Dim bulbs: Consequential failure

Here is an editorial from today’s Pittsburgh Tribune-Review:

The fate of Americans making conventional incandescent light bulbs shows the “green” future touted as U.S. manufacturing’s salvation is yet another faulty government premise.

Congress effectively outlawed incandescent bulbs as of 2014 (the measure was signed into law by President George W. Bush in 2008). The Obama administration portrays their leading “green” replacements — spiral-shaped compact fluorescent light bulbs (CFLs), which American engineers developed in the 1970s — as a bonanza for U.S. manufacturers.

Yet The Washington Post reports that when General Electric this month closes its last U.S. incandescent bulb factory in Virginia, that plant’s 200 workers won’t go on to make CFLs for GE. No, they’ll simply be jobless. GE can’t compete with Chinese makers of labor-intensive CFLs.

Compact flourescents indeed use less energy than incandescents. But their “green” benefits are as dubious as their benefits for U.S. manufacturers. The mercury they contain makes routine disposal a pain and a broken CFL practically a hazmat incident — hardly eco-friendly characteristics. They’re also vulnerable to temperature extremes and don’t emit light instantaneously.

Producing unintended negative consequences while failing to deliver promised economic and ecological advantages, compact fluorescent bulbs exemplify yet again just how off-target government “green” policies are.

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One response to “Dim bulbs: Consequential failure

  1. Hi again
    Glad to see Joe Barton and other congress members beginning to react to the ban..
    I have redone my site and it’s also focused more on light bulbs and the USA now
    http://ceolas.net

    I wrote a new conclusion recently:

    When it comes to energy politics, as with all politics, the actual issues should be dealt with, and the interest of ordinary citizens should be put first – not last:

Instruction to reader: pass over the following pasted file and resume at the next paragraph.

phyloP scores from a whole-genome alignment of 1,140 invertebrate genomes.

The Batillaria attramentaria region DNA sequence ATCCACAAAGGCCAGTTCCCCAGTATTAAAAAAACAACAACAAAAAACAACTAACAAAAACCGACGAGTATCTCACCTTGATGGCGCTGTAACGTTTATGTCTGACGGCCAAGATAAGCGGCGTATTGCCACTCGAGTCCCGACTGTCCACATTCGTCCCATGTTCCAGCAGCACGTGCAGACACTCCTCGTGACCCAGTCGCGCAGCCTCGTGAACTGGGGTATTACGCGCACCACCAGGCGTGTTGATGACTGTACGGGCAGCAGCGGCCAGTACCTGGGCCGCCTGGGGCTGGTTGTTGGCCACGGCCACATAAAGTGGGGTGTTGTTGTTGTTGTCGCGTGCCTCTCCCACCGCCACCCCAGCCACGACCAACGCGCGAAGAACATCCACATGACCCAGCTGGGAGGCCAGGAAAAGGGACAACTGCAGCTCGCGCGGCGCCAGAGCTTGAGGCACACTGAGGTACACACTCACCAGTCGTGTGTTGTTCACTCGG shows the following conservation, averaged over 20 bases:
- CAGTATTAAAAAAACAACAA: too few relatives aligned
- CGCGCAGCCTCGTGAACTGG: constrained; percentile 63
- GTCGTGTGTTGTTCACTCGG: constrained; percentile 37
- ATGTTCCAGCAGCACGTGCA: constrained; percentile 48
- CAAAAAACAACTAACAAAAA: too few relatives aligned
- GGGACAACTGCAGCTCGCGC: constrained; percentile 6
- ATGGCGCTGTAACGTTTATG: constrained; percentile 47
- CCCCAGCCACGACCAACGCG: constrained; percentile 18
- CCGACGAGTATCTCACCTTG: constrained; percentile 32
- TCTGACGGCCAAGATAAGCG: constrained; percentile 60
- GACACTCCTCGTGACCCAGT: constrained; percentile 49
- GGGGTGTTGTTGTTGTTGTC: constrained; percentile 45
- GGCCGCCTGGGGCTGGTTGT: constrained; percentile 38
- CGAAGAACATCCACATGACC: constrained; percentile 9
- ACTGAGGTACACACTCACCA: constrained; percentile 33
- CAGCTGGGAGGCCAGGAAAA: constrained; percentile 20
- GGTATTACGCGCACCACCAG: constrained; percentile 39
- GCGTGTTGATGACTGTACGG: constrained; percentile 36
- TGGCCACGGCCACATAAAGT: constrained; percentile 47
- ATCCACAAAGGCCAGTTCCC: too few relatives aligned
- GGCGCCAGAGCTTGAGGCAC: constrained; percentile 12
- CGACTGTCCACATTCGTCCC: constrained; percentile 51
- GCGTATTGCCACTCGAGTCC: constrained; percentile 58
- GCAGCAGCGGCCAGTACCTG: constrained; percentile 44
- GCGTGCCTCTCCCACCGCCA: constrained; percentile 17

Not behind the employment interest of bureaucrat cronies,
    not behind the profit interest of lobbying industrialists,
    and not behind the legislative desire of politicians themselves,
    the itchy urge to bang down the gavel,
    to legislate just for the sake of legislation because of having a role as a legislator.

    Most politicians seem to prefer small meaningless decisions ahead of big effective decisions, which is perhaps not surprising if there is an easier way to “be seen to be doing something”:
    What is more visible than turning lights on and off?

    Waving a light bulb around = Fun Politics
    Meaningfully dealing with the issues = No Fun Politics

    There is also the broader question of living in Free Societies, or Regulated Societies:
    Regulation is clearly needed for safety and security reasons, but in this case, it’s about telling people how they can or can’t use the electricity they pay for, despite there being no electricity shortage, including future and low emission electricity, and despite the alternative and direct ways of actually dealing with energy and emission issues if such a need was perceived.
    Where there is a Problem: Deal with the Problem.

    On a deeper level, it’s about celebrating Creativity – not Destruction.

    Celebrating creativity is about recognizing the advantages that different products have.
    That is why they exist for people to choose.

    President Obama, State of the Union Address 25 January 2011:
    “What we can do – what America does better than anyone – is spark the creativity and imagination of our people.
    We are the nation that put cars in driveways and computers in offices,
    the nation of Edison and the Wright brothers”

    Yes Mr President, Creative America, the nation of Edison:
    Would you not have allowed him to create his popular light bulb?

    And so it came to pass, in the autumn of 1879, after tireless effort working with different materials, Thomas Edison finally arrived at the ingenious invention we still see today, the Edison light bulb, the world’s single most popular electrical appliance and the oldest electrical invention in widespread common use:
    A beautifully simple, safe, cheap, bright light delivering construction.

    Maybe the time will come when, like its cousin the gleaming radio tube, it gradually fades away, the passing of old technology.

    But let it be a democratic passing by the will of the people,
    not a passing by committee dictats and decrees.

    How many American, European or other officials should it take to change a light bulb?
    None.
    How many citizens should be allowed to choose?
    Everyone.

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